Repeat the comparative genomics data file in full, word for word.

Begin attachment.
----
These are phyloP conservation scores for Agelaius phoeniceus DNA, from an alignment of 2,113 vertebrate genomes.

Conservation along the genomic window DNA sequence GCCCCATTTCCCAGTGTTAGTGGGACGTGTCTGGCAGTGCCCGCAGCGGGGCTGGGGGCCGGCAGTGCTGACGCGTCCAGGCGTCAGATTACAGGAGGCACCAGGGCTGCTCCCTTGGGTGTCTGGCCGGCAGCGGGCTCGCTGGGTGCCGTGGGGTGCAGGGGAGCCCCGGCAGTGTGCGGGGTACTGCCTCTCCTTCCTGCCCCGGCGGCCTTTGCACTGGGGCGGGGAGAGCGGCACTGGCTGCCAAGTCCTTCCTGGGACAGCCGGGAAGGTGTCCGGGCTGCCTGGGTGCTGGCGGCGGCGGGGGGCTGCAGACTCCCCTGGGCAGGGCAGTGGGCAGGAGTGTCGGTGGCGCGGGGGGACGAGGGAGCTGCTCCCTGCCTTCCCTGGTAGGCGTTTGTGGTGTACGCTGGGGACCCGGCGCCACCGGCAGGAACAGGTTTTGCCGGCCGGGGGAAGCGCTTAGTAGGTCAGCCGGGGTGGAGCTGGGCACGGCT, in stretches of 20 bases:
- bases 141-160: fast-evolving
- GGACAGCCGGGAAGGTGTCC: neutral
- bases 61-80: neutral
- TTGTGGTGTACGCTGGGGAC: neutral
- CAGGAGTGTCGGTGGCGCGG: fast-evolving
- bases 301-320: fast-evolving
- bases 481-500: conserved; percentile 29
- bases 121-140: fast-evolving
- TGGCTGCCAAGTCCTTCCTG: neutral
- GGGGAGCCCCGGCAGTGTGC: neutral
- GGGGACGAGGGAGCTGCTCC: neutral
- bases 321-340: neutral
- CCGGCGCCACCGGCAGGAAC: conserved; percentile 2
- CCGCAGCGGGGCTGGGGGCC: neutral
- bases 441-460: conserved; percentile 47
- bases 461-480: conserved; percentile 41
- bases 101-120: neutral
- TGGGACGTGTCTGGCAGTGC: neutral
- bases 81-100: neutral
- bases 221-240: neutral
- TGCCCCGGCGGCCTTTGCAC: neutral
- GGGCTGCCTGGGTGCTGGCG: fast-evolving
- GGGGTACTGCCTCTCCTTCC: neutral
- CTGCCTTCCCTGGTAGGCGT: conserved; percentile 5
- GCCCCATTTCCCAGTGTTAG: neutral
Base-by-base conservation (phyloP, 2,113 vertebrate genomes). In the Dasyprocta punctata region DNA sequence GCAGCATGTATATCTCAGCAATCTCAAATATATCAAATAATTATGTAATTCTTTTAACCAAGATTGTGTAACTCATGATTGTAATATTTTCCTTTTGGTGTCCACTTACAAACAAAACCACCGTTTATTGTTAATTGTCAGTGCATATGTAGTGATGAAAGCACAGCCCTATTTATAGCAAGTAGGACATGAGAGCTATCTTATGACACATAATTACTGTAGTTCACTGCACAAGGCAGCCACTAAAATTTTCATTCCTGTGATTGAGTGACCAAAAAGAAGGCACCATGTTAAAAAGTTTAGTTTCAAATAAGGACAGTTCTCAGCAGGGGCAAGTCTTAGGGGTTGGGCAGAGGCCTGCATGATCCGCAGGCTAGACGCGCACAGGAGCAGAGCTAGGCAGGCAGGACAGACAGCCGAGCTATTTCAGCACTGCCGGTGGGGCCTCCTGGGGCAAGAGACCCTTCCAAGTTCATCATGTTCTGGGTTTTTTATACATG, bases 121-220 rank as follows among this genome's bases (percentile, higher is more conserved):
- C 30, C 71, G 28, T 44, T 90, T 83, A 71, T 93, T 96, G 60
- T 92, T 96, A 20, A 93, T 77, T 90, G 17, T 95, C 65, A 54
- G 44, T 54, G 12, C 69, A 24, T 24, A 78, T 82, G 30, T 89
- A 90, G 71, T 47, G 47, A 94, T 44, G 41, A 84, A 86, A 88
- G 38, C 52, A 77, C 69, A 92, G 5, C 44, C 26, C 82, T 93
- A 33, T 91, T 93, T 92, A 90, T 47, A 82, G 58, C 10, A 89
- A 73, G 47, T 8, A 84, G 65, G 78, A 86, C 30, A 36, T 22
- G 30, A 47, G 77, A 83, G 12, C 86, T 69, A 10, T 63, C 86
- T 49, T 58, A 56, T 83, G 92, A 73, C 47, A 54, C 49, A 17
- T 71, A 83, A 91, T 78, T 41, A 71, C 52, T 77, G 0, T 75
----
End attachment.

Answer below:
These are phyloP conservation scores for Agelaius phoeniceus DNA, from an alignment of 2,113 vertebrate genomes.

Conservation along the genomic window DNA sequence GCCCCATTTCCCAGTGTTAGTGGGACGTGTCTGGCAGTGCCCGCAGCGGGGCTGGGGGCCGGCAGTGCTGACGCGTCCAGGCGTCAGATTACAGGAGGCACCAGGGCTGCTCCCTTGGGTGTCTGGCCGGCAGCGGGCTCGCTGGGTGCCGTGGGGTGCAGGGGAGCCCCGGCAGTGTGCGGGGTACTGCCTCTCCTTCCTGCCCCGGCGGCCTTTGCACTGGGGCGGGGAGAGCGGCACTGGCTGCCAAGTCCTTCCTGGGACAGCCGGGAAGGTGTCCGGGCTGCCTGGGTGCTGGCGGCGGCGGGGGGCTGCAGACTCCCCTGGGCAGGGCAGTGGGCAGGAGTGTCGGTGGCGCGGGGGGACGAGGGAGCTGCTCCCTGCCTTCCCTGGTAGGCGTTTGTGGTGTACGCTGGGGACCCGGCGCCACCGGCAGGAACAGGTTTTGCCGGCCGGGGGAAGCGCTTAGTAGGTCAGCCGGGGTGGAGCTGGGCACGGCT, in stretches of 20 bases:
- bases 141-160: fast-evolving
- GGACAGCCGGGAAGGTGTCC: neutral
- bases 61-80: neutral
- TTGTGGTGTACGCTGGGGAC: neutral
- CAGGAGTGTCGGTGGCGCGG: fast-evolving
- bases 301-320: fast-evolving
- bases 481-500: conserved; percentile 29
- bases 121-140: fast-evolving
- TGGCTGCCAAGTCCTTCCTG: neutral
- GGGGAGCCCCGGCAGTGTGC: neutral
- GGGGACGAGGGAGCTGCTCC: neutral
- bases 321-340: neutral
- CCGGCGCCACCGGCAGGAAC: conserved; percentile 2
- CCGCAGCGGGGCTGGGGGCC: neutral
- bases 441-460: conserved; percentile 47
- bases 461-480: conserved; percentile 41
- bases 101-120: neutral
- TGGGACGTGTCTGGCAGTGC: neutral
- bases 81-100: neutral
- bases 221-240: neutral
- TGCCCCGGCGGCCTTTGCAC: neutral
- GGGCTGCCTGGGTGCTGGCG: fast-evolving
- GGGGTACTGCCTCTCCTTCC: neutral
- CTGCCTTCCCTGGTAGGCGT: conserved; percentile 5
- GCCCCATTTCCCAGTGTTAG: neutral
Base-by-base conservation (phyloP, 2,113 vertebrate genomes). In the Dasyprocta punctata region DNA sequence GCAGCATGTATATCTCAGCAATCTCAAATATATCAAATAATTATGTAATTCTTTTAACCAAGATTGTGTAACTCATGATTGTAATATTTTCCTTTTGGTGTCCACTTACAAACAAAACCACCGTTTATTGTTAATTGTCAGTGCATATGTAGTGATGAAAGCACAGCCCTATTTATAGCAAGTAGGACATGAGAGCTATCTTATGACACATAATTACTGTAGTTCACTGCACAAGGCAGCCACTAAAATTTTCATTCCTGTGATTGAGTGACCAAAAAGAAGGCACCATGTTAAAAAGTTTAGTTTCAAATAAGGACAGTTCTCAGCAGGGGCAAGTCTTAGGGGTTGGGCAGAGGCCTGCATGATCCGCAGGCTAGACGCGCACAGGAGCAGAGCTAGGCAGGCAGGACAGACAGCCGAGCTATTTCAGCACTGCCGGTGGGGCCTCCTGGGGCAAGAGACCCTTCCAAGTTCATCATGTTCTGGGTTTTTTATACATG, bases 121-220 rank as follows among this genome's bases (percentile, higher is more conserved):
- C 30, C 71, G 28, T 44, T 90, T 83, A 71, T 93, T 96, G 60
- T 92, T 96, A 20, A 93, T 77, T 90, G 17, T 95, C 65, A 54
- G 44, T 54, G 12, C 69, A 24, T 24, A 78, T 82, G 30, T 89
- A 90, G 71, T 47, G 47, A 94, T 44, G 41, A 84, A 86, A 88
- G 38, C 52, A 77, C 69, A 92, G 5, C 44, C 26, C 82, T 93
- A 33, T 91, T 93, T 92, A 90, T 47, A 82, G 58, C 10, A 89
- A 73, G 47, T 8, A 84, G 65, G 78, A 86, C 30, A 36, T 22
- G 30, A 47, G 77, A 83, G 12, C 86, T 69, A 10, T 63, C 86
- T 49, T 58, A 56, T 83, G 92, A 73, C 47, A 54, C 49, A 17
- T 71, A 83, A 91, T 78, T 41, A 71, C 52, T 77, G 0, T 75